Rise From the Ashes

Some days I wake up with an urgency to look, feel, and be different. If I'm being honest, it's actually an urgency to look, feel, and be better. Better than what I am right not. Better than what I've let myself become. As it stands, I have zero self-worth. The negative voice in my head is so judgmental and it is quickly becoming so loud that I can't drown in out with distraction. When I wake up in the morning I am forced to reckon with this version of myself, the one that I never dreamt would come to fruition. 

This version, the one that is afraid of her own shadow, the one that is climbing out of the deepest hole of a lifetime, the one that takes an antidepressant that has caused vicious weight gain that makes me hate myself. Where did this person come from? Where is the woman who had a near perfect GPA in college, who could run 10-miler races, and could juggle everything and still laugh with a light heart? I feel like an alien in my own body and I crave the ignorance of youth. I long for the days when I didn't have to carry around the literal and figurative weights that I do now. I don't want to constantly be afraid that I may lose my grip on happiness. I don't want to panic thinking "what if I get sick again and it triggers a spiral into hell?" I don't want to avoid activities because of fear. I don't want to be this, but I don't know how to break free. 

I know that I have so much work to do to get to where I want to be, physically and emotionally, but I am daunted by the task. I keep starting to get myself on a path forward, but I get overwhelmed at the slowness of my pace and the length of the road...and I come to a screeching halt. Constantly stopping makes it that much harder to start again. Reinventing oneself is never easy, but it's damn near impossible when you have an internal critic telling you that you can't do it every step of the way. 

I have been writing this narrative for a long time; the one where if I just lose some weight, or get a new job, etc. (ad nauseum) that I will finally be content with myself. But I never am. I'm always reaching for that goal post that's just out of reach. It makes me feel like I constantly miss the mark. But for all my experience with mismanaged expectations, I never learn to be reasonable or rational when gauging what I should accomplish. I always set the bar so high that I either wreck myself to reach it or fall short. Either way, there is no joy to be had in the end.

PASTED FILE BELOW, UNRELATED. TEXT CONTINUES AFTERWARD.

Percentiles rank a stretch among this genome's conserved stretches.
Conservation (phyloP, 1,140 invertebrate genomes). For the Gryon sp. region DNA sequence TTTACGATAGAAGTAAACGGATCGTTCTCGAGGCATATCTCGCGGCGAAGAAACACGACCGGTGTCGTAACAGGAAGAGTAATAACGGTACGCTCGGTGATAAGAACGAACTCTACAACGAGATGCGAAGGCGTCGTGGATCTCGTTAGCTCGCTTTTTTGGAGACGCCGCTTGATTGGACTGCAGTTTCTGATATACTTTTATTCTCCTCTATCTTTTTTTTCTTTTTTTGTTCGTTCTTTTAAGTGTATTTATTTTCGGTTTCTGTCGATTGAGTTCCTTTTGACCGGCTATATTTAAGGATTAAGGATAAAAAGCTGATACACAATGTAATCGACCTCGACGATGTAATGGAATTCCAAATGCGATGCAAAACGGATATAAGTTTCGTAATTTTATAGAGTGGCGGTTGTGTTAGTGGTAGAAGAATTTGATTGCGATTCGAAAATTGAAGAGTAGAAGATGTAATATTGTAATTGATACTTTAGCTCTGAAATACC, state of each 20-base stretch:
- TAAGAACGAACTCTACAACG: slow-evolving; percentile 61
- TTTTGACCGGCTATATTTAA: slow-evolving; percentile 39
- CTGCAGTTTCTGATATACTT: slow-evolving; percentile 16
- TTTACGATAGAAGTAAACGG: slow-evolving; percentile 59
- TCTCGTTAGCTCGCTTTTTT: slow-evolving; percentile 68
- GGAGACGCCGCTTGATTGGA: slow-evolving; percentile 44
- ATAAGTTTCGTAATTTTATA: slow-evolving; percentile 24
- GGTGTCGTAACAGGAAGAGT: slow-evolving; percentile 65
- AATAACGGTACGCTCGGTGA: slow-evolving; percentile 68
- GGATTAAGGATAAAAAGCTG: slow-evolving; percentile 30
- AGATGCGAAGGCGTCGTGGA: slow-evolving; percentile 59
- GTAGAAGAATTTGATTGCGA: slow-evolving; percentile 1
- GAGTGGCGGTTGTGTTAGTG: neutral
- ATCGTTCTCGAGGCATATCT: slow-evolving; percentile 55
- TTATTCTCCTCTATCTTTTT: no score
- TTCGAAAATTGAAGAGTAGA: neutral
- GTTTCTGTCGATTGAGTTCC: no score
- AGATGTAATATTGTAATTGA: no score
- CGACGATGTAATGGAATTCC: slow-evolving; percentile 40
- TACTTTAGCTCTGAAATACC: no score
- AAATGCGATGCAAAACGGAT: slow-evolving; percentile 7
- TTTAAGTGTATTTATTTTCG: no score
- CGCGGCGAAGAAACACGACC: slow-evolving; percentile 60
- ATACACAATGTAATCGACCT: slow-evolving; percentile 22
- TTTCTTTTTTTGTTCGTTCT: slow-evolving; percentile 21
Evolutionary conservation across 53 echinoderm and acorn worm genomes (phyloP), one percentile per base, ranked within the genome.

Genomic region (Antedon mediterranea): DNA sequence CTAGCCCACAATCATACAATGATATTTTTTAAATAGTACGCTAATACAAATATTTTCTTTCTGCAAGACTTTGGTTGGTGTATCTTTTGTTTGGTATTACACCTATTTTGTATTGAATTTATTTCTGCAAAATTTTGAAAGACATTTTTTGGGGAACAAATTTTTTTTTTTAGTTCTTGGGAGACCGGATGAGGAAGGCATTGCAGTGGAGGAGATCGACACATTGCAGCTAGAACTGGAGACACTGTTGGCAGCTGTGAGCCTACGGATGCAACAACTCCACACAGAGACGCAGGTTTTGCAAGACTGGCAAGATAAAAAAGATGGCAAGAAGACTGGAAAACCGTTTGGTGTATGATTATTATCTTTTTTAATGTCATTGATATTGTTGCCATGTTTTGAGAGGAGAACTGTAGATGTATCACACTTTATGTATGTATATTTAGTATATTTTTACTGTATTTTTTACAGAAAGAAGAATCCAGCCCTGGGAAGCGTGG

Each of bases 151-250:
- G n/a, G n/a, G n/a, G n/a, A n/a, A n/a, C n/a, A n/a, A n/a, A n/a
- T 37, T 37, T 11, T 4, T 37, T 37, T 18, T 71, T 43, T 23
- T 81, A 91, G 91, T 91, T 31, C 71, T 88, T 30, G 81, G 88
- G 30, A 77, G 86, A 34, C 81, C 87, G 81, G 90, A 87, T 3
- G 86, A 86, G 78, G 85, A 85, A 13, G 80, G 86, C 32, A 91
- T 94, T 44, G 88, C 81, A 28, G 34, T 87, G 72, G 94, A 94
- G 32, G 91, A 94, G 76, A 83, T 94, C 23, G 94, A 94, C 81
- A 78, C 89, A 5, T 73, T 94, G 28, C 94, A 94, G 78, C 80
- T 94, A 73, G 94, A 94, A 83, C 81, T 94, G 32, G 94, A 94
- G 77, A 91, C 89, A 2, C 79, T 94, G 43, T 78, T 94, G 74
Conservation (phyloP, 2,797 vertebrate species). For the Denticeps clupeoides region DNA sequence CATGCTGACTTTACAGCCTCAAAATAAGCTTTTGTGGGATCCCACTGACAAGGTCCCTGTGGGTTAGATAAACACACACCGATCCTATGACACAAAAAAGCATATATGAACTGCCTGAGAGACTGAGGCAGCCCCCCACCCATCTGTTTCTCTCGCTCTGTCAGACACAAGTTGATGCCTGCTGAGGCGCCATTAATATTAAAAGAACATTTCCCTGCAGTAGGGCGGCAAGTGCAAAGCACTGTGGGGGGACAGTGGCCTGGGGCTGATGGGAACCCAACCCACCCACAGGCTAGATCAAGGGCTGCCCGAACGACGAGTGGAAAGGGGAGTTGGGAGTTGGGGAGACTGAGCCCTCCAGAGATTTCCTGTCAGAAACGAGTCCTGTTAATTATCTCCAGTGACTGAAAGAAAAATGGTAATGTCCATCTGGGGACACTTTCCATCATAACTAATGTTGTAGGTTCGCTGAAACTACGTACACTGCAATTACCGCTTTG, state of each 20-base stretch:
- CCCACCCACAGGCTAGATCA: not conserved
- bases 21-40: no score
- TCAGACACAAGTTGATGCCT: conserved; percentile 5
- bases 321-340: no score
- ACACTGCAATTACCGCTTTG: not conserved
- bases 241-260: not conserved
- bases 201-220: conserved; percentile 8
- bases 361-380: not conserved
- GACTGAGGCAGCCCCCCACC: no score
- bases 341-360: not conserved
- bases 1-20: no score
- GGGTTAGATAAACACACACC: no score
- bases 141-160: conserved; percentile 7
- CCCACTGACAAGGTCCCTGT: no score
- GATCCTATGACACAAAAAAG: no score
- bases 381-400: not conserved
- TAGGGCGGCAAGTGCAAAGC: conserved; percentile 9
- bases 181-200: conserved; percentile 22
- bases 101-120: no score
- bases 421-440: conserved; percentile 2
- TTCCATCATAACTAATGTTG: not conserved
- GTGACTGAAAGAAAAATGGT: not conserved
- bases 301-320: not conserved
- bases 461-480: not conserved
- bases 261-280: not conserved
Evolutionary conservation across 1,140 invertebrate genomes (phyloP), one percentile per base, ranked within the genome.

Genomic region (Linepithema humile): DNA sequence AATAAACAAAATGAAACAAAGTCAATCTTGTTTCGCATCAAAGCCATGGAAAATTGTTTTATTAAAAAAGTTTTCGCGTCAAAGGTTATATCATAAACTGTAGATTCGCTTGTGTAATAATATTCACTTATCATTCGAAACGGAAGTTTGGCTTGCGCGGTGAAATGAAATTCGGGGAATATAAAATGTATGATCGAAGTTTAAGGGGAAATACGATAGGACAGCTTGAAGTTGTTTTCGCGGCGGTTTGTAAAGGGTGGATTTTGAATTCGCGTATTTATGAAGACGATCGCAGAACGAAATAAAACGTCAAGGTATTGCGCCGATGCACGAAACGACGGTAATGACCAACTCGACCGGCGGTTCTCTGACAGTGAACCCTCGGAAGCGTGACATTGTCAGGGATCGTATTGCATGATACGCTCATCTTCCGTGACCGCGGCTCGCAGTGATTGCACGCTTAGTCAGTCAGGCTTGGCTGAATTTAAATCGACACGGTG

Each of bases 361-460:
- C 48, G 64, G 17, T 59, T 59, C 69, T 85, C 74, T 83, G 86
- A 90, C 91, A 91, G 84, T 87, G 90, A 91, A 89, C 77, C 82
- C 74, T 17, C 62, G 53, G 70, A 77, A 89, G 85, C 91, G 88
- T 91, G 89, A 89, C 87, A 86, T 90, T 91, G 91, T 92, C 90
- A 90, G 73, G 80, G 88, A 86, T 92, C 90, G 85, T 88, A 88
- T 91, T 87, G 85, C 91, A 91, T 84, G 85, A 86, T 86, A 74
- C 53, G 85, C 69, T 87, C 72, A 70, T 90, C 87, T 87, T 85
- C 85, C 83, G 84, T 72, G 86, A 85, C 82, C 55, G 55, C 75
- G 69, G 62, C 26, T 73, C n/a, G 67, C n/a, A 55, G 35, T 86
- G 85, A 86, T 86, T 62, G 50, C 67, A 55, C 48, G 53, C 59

Joy is something I really try to cultivate, but I often engage in comparison, which they say robs you of that very thing. I compare myself to others, and to previous versions of myself. I see other women who don't resemble bloated ticks, and I feel all the more like The Revolting Blob. I remember when I seemed to have my shit together, and I feel all the more in disarray. I have thought patterns that question whether other people I know have ever needed the help of an antidepressant. I know I need to accept where I am in life right now in order to grow, but acceptance is one of those buzzwords that I sincerely hate, ha. It's said so flippantly, like "practice acceptance" and "let go." That's all well and good if you can accept your circumstances, but it's altogether a horse of a different color when you struggle with it. 

I've read many times "what you resist will persist" and it makes a lot of sense, but again so much easier said than done. I really stigmatize myself for reaching a breaking point and needing help, both through medication and counseling. The fact that the medicine has caused me to gain weight like a hippopotamus creates an unholy stew of self-loathing every time I see my own reflection. I don't just see a fat lady, I see one who is medicated because she wasn't strong enough to snap out of it. I see a failure, and it's so painful to come to terms with.

I should say that these are only labels I place on myself. I actually do know many people who take antidepressants and have never once thought that they were in any way less than. Same goes for weight, I do not ever judge people for their size or shape. I rationally accept others for who they are, without a second thought. It's only myself who I rake over the coals until there is nothing left but ash. For all my fear and loathing, I do still have a small, fragile hope that, like Fawkes in Dumbledore's office (Harry Potter for those unfamiliar,) I can rise like a Phoenix from the ashes and not only accept, but forgive, and like myself again. 


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